Scott Robertson appears the ablest deputy for Bostock, but is suffering from an infected toe which forced him off against Northampton. Matt Smith is the only other real playmaking midfielder in the squad but he is out of form at the moment, whilst wide options are also severely limited without Josh Sims and Jon Taylor. Jason Lokilo is showing promise but can’t be asked to take on too much responsibility yet, and Elliot Simoes has sadly flattered to deceive since joining on loan from Barnsley.
Perhaps the most crucial absentee though is Reece James. The converted full-back has been a revelation in midfield this season and is probably leading the way for Rovers’ Player of the Season award, and the way he knits things together between defence and attack has been vital to the cause. He took a nasty knock at Crewe and soldiered on through it against the Cobblers on Saturday, but couldn’t do that twice in four days and so missed the trip to Oxford. His return is much needed, wherever he is asked to play, as without him it feels as if the line-up has no glue to hold it together.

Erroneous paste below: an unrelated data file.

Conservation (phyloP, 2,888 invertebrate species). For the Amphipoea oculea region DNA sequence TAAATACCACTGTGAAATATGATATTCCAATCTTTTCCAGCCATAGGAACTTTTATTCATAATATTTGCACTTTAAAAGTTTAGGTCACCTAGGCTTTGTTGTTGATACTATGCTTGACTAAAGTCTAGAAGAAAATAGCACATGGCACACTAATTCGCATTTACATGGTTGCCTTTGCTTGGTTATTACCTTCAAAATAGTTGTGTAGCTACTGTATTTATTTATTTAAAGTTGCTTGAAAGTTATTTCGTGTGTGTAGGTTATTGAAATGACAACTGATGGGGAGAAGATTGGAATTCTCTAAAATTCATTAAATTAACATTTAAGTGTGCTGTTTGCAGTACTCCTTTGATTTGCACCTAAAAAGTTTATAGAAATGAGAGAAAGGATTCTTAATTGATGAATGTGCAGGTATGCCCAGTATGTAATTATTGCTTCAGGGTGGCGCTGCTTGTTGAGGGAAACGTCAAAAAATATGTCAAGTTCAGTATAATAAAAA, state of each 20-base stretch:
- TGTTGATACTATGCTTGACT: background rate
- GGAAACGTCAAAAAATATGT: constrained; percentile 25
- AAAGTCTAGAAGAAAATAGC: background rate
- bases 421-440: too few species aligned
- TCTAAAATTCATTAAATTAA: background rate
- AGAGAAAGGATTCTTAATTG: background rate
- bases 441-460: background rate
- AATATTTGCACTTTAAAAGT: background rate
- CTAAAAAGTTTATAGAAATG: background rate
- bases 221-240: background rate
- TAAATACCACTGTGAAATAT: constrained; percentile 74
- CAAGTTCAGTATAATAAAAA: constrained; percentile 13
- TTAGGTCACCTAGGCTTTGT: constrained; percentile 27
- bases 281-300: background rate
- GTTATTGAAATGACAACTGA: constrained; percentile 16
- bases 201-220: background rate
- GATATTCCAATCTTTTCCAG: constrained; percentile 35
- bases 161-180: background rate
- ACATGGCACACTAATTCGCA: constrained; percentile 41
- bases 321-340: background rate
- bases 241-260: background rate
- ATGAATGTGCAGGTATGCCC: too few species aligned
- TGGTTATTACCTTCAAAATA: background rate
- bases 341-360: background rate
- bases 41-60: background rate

4. Academic Attempts Fall Flat
One thing fans were encouraged by when the starting XI was revealed ahead of kick-off against Oxford was the presence of several academy graduates. Whilst this is borne out of necessity, Andy Butler put his faith in his crop of promising youngsters which is incredibly rare for Rovers, who have struggled to bring players through from the youth set-up for the bulk of the past two decades. However, it was a mixed night for the young guns and a lack of experience played a role in the team’s first half collapse, as Butler eluded to himself afterwards.
Heads went down after the opener, it was plain to see, and the lack of senior experience running throughout the side was surely a contributing factor. It is a big ask to put the pressure of performing in League One straight on the shoulders of nearly half the line-up and that showed, even if individually there were positive points for each of Louis Jones, Danny Amos, AJ Greaves and substitute Branden Horton.